A vain actor, his best friend, and an activist end up at a mutant freak farm run by a weirdo scientist
Lost along the highways and byways of studio politics for three years, Alex Winters comedy of the grotesque has finally been unearthed only to be tossed wantonly onto the pile marked video hell. And thats a tragedy because as ugly, chaotic and uncommercial as it is (which would account for the studio burial) there is something deliciously subversive about the sick machinations of the artist formerly know as Bill.
Shot in a garish MTV style, the film follows wisecracking, smarmbucket TV celeb Ricky Coogin on a promotional visit to South America for a company peddling toxic waste. But rather than tout some environmental message, this is about giving the stomach glands a work over. A black comedy with various hues of yellow, green, red and pale brown thrown in for good measure. For Ricky and his buds Julie (Ward) and Ernie (Michael Stoyanov) happen upon a freakshow in the jungle, run by the despicable Elijah C. Skuggs (Quaid with Colonel Sanders whiskers), a psychotic impresario. Duped inside the hapless trio are given a heavy dosage of toxic yuck and join the rank of uglies housed in a Tardis-like privy.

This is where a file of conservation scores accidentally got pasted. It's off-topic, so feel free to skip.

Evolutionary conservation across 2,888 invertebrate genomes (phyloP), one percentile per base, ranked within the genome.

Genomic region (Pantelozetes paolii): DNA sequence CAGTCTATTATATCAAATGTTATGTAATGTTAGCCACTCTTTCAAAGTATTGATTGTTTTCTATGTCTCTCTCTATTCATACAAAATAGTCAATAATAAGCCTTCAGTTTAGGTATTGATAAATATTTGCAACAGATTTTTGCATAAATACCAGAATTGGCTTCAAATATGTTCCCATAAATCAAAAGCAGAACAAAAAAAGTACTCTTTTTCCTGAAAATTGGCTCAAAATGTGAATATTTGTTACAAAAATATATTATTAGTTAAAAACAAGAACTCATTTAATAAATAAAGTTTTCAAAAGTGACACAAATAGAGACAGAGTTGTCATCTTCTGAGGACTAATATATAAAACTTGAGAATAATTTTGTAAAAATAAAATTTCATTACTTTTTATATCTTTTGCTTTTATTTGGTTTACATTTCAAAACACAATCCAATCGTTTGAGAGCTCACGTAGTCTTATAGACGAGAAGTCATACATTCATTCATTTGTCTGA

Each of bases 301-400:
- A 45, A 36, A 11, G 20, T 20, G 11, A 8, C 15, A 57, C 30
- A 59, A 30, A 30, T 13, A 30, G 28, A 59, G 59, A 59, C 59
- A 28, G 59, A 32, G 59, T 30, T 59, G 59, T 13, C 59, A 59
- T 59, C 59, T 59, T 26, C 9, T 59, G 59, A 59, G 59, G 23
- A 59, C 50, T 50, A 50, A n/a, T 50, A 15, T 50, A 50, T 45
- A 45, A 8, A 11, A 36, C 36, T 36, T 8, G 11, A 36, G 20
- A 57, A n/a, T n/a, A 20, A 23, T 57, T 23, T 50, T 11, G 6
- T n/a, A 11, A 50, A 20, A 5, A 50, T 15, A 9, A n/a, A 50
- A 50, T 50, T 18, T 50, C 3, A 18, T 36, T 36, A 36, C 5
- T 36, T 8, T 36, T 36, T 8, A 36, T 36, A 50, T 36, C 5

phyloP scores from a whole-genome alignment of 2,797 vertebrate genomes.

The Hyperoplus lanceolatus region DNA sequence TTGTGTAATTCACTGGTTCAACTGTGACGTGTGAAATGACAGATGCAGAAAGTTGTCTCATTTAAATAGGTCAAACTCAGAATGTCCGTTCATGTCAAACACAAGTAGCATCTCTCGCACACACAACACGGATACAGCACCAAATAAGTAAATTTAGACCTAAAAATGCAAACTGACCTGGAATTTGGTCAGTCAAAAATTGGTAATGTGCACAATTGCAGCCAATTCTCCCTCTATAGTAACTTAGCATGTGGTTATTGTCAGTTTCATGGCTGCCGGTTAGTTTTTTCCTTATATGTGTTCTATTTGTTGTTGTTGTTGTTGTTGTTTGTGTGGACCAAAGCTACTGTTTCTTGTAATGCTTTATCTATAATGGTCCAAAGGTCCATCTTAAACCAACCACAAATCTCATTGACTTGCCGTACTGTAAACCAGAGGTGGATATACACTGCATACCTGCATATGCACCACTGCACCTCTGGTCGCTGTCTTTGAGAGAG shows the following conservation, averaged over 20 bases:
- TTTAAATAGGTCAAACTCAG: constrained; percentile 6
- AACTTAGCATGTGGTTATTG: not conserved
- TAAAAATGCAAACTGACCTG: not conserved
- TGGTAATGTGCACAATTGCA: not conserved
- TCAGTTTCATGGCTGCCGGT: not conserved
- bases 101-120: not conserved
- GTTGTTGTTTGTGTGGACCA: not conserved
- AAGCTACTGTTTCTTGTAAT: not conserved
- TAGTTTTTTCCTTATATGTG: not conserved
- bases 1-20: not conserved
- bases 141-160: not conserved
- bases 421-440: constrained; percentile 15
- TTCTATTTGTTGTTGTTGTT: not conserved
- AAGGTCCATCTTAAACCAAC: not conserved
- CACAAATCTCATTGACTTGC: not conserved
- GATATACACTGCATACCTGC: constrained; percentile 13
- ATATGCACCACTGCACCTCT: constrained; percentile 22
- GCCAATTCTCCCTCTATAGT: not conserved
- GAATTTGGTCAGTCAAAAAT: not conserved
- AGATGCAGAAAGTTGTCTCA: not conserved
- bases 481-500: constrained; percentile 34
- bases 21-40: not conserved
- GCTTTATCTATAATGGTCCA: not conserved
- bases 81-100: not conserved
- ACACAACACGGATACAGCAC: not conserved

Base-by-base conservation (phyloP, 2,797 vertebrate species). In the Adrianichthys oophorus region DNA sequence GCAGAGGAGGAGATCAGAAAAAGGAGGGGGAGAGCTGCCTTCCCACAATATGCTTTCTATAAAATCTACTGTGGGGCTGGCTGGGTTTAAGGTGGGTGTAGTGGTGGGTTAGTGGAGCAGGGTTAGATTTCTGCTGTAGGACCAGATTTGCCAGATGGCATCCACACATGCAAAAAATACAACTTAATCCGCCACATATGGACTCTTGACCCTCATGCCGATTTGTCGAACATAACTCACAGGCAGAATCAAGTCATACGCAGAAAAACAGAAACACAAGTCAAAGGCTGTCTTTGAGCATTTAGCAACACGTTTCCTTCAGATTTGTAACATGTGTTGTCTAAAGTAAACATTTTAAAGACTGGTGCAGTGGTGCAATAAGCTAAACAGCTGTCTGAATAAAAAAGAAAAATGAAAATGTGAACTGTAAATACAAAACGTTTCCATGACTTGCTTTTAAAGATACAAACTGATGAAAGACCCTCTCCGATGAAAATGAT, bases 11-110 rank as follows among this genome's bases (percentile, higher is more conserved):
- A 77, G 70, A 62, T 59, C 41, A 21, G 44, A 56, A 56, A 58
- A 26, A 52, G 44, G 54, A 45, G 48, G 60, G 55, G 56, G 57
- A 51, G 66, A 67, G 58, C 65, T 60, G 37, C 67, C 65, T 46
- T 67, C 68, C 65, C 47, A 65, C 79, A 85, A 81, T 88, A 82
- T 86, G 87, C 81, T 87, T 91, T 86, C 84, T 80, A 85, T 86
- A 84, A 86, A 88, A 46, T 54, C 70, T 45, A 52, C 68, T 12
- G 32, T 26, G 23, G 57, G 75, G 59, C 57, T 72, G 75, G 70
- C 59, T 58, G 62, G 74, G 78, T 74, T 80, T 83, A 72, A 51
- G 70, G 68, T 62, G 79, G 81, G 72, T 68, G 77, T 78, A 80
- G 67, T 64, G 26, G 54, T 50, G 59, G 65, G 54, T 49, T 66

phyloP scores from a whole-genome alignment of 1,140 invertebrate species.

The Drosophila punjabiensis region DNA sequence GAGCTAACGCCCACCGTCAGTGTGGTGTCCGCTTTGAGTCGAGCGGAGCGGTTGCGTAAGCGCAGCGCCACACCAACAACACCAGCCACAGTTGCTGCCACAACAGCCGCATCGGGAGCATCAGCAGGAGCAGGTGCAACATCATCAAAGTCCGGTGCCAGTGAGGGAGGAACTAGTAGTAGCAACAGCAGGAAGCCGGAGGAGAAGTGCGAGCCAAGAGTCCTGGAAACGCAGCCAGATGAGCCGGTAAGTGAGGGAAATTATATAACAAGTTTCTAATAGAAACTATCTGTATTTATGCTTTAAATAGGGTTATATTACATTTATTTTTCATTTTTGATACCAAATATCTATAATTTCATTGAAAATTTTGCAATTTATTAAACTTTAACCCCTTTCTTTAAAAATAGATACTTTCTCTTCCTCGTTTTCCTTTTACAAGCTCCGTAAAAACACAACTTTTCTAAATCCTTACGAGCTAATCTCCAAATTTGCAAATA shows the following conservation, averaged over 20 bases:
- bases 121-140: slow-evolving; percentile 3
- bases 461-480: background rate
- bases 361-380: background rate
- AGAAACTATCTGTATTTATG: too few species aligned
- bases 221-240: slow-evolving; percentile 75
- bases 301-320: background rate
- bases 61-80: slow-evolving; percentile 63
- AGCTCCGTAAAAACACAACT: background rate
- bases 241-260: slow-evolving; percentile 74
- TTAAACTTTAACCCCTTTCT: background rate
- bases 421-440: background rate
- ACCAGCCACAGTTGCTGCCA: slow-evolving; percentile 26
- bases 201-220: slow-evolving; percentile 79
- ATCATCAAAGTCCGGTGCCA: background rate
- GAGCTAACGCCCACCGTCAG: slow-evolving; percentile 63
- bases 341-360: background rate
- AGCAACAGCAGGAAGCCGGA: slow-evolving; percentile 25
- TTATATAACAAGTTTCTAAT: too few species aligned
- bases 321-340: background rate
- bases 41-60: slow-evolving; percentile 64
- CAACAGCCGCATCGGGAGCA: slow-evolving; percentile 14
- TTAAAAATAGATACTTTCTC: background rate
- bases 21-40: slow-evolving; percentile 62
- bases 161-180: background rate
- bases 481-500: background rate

The freaks are a fabulously disgusting bunch. Winter, and co-director Stern, gathered together Hollywoods make-up maestros and commanded them to do their very worst. Count in a human worm with bad wind, an arrogant dogman (an uncredited Keanu Reeves), Mr. T as a bearded lady (think about it), and funniest of all is Bobcat Goldthwait as the human sock with desires on stand-up comedy. Meanwhile Ricky has become a puss dripping gargoyle and his pals sparring male-female Siamese twins. And, with Ricky as their elected leader, they plot to overthrow Skuggs.
Pitched about 20,000 leagues beneath puerile, running at a pace hijacked from a heavy metal video, and stuffed full of lust-for-disgust special effects, Winter and Stern movie is as subtle as the Plague. Yet they pull it off. Just. Any longer and it would be migraine city. But any film prepared to sink Brooke Shields in a vat of chemical waste is definitely worth an evenings attendance.
A classic, of sorts.